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Dairy Foods Support Healthy Aging – dairyfoods.com

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A peek at a best-seller list or a trip to the local bookstore reveals a plethora of books on aging. Their prevalence reflects considerable interest in longevity and healthy aging during a unique time in our country’s history. The U.S. population is older than it has ever been. 

According to the U.S. Census Bureau, the median age in the United States was 38.2 in 2022, which is a record high. Additionally, the bureau reports the number of persons ages 65 and older will reach 80.8 million by 2040 (up from 54.1 million in 2019), and the 85-and-older population is projected to more than double to 14.4 million by 2040 (up from 6.6 million in 2019). 

A growing population of aging adults will have significant impacts on many, if not all, facets of American life, including the health care environment, economy, consumer landscape, and family dynamics. At the same time, opportunities for dairy foods are presenting themselves as the “Food is Medicine” philosophy and resulting programs move into the mainstream, catching the attention, action, and dollars of the public health and health care community, food policy advocates and more. In addition, emerging research demonstrates the benefits of dairy foods across the lifespan, including with older adults. 

“Food is Medicine” programs pose opportunity

At its core, Food is Medicine advocates see a connection between diet and disease treatment, management and prevention. Interventions are evolving and include everything from community pilot projects to public health programs and for-profit investments that provide healthy food or nutrition prescriptions as part of intervention plans. 

The 2022 White House Conference on Hunger, Nutrition, and Health highlighted Food is Medicine as a key strategy. More recently, the federal government invested $59.4 million into produce prescriptions and nutrition incentive programs and announced Medicaid benefits may soon be spent on certain food programs. 

The Rockefeller Foundation and the American Heart Association are mobilizing $250 million to build a national initiative to increase the understanding and use of Food is Medicine programs and make them part of the health care system. In the private sector, the Kroger Co., the largest supermarket operator by revenue in the United States, is responding through a Food is Medicine platform that features telenutrition with registered dietitian nutritionists and curated healthy food boxes.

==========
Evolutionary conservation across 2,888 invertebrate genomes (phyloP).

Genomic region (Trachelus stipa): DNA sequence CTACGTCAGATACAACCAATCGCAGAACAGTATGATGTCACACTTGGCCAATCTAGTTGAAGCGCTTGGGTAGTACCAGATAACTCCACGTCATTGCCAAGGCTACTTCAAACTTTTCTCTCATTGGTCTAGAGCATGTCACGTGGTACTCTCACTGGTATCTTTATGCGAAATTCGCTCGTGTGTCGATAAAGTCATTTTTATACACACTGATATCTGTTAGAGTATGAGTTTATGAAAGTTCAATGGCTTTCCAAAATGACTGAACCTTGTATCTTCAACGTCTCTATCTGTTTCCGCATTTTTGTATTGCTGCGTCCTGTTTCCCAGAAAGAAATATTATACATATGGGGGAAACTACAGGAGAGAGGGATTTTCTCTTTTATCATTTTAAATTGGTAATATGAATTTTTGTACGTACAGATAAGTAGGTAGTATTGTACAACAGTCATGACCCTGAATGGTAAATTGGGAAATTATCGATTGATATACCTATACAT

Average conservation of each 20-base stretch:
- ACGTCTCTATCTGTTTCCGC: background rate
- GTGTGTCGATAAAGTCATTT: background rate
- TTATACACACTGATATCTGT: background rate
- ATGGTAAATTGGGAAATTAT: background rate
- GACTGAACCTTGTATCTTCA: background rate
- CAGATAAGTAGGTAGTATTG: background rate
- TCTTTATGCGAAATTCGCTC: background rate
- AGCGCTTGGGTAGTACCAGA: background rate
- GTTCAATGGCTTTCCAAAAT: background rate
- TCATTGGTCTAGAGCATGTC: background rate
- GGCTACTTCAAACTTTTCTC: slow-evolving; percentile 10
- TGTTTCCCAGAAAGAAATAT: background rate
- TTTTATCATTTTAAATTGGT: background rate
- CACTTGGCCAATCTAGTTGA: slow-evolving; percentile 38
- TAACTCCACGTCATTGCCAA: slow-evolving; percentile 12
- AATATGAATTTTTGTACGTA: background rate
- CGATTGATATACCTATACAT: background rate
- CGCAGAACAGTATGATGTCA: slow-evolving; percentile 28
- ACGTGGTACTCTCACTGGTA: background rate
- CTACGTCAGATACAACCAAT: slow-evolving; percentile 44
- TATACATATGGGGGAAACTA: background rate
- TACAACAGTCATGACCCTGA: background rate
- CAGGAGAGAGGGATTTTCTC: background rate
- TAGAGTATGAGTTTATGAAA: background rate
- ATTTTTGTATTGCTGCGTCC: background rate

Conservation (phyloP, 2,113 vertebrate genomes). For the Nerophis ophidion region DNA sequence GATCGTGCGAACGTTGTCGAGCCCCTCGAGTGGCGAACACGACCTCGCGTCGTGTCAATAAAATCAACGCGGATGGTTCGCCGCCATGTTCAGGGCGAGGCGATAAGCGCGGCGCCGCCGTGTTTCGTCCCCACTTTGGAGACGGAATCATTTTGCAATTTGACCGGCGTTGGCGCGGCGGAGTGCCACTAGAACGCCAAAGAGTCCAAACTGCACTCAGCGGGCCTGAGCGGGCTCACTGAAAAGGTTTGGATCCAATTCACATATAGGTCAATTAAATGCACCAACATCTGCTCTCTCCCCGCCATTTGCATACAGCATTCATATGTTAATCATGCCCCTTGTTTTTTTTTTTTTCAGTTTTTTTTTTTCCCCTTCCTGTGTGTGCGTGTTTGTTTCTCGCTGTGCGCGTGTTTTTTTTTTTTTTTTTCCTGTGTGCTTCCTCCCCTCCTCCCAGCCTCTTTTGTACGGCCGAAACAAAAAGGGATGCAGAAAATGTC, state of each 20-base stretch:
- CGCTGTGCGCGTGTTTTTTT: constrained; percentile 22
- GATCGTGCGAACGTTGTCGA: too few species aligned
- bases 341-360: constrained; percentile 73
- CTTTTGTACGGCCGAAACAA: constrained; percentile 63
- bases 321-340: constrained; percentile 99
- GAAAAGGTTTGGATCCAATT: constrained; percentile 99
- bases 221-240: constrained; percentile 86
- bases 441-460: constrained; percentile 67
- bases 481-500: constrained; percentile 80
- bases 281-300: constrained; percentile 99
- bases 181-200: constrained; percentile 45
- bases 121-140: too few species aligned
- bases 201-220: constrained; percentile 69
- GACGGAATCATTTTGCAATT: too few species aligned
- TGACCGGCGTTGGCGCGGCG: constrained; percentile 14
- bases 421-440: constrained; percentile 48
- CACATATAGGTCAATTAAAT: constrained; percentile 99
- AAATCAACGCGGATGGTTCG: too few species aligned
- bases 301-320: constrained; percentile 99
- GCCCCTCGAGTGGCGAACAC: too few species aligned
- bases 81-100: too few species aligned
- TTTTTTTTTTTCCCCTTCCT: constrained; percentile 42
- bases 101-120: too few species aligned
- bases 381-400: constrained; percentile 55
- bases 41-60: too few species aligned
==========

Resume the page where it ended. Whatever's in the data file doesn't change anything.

Food is Medicine interventions can support healthy aging with a variety of curated foods, including dairy, that are culturally relevant, nutrient dense, and shown to benefit older adults. 

Dairy foods can help manage disease, maintain quality of life

Most older adults have at least one chronic health condition and are at increased risks related to cognition. In addition, the growth of the older adult population may contribute to a rapid rise in type 2 diabetes cases, as well as millions of older cancer patients.  

At the same time, emerging research is showing positive impacts of dairy foods on numerous conditions:

  • Chronic diseases: Older adults have unique nutritional needs that support optimal health and enhance quality of life for healthy aging. Research shows milk and yogurt reduce the risk for obesity and inflammation, which are connected to chronic diseases. In addition, low-fat dairy foods and milk reduce risk for hypertension, while yogurt reduces risk for type 2 diabetes. 
  • Bone and muscle: Older adults are at greater risk for health conditions related to bone and muscle mass loss, including osteoporosis and sarcopenia. One study published in The British Medical Journal found that nursing home residents who increased their intake of milk, yogurt, and cheese from an average of two servings per day to three and a half servings per day demonstrated a 33% reduction in all fractures after just six months and a 46% reduction in hip fractures, as well as an 11% reduction in falls. Nutrient-rich dairy foods also provide high-quality protein to help maintain muscle, as well as bone-building nutrients important during bone remodeling that takes place post-menopause.
  • Cognition: Newly published research investigated the association between dairy intake and risk of incident dementia in older adults and found that daily yogurt consumers had a reduced risk for dementia and that yogurt intake might be inversely associated with dementia risk. Overall, evidence suggests that dietary patterns with higher variety may reduce the risk of dementia in older adults. However, more high-quality research is needed.

Interest in the changing needs of older populations isn’t going away anytime soon. By working together to educate the public and private sectors — including policymakers, the health care community, and consumers — dairy advocates can help elevate the health of older populations and maintain dairy foods’ position as an essential part of daily healthy eating patterns. 

Note: Societal impacts of the growing aging population were recently included in the Dairy Council of California Trends report. To read about this and other trending topics, visit dairycounilofca.org/trends

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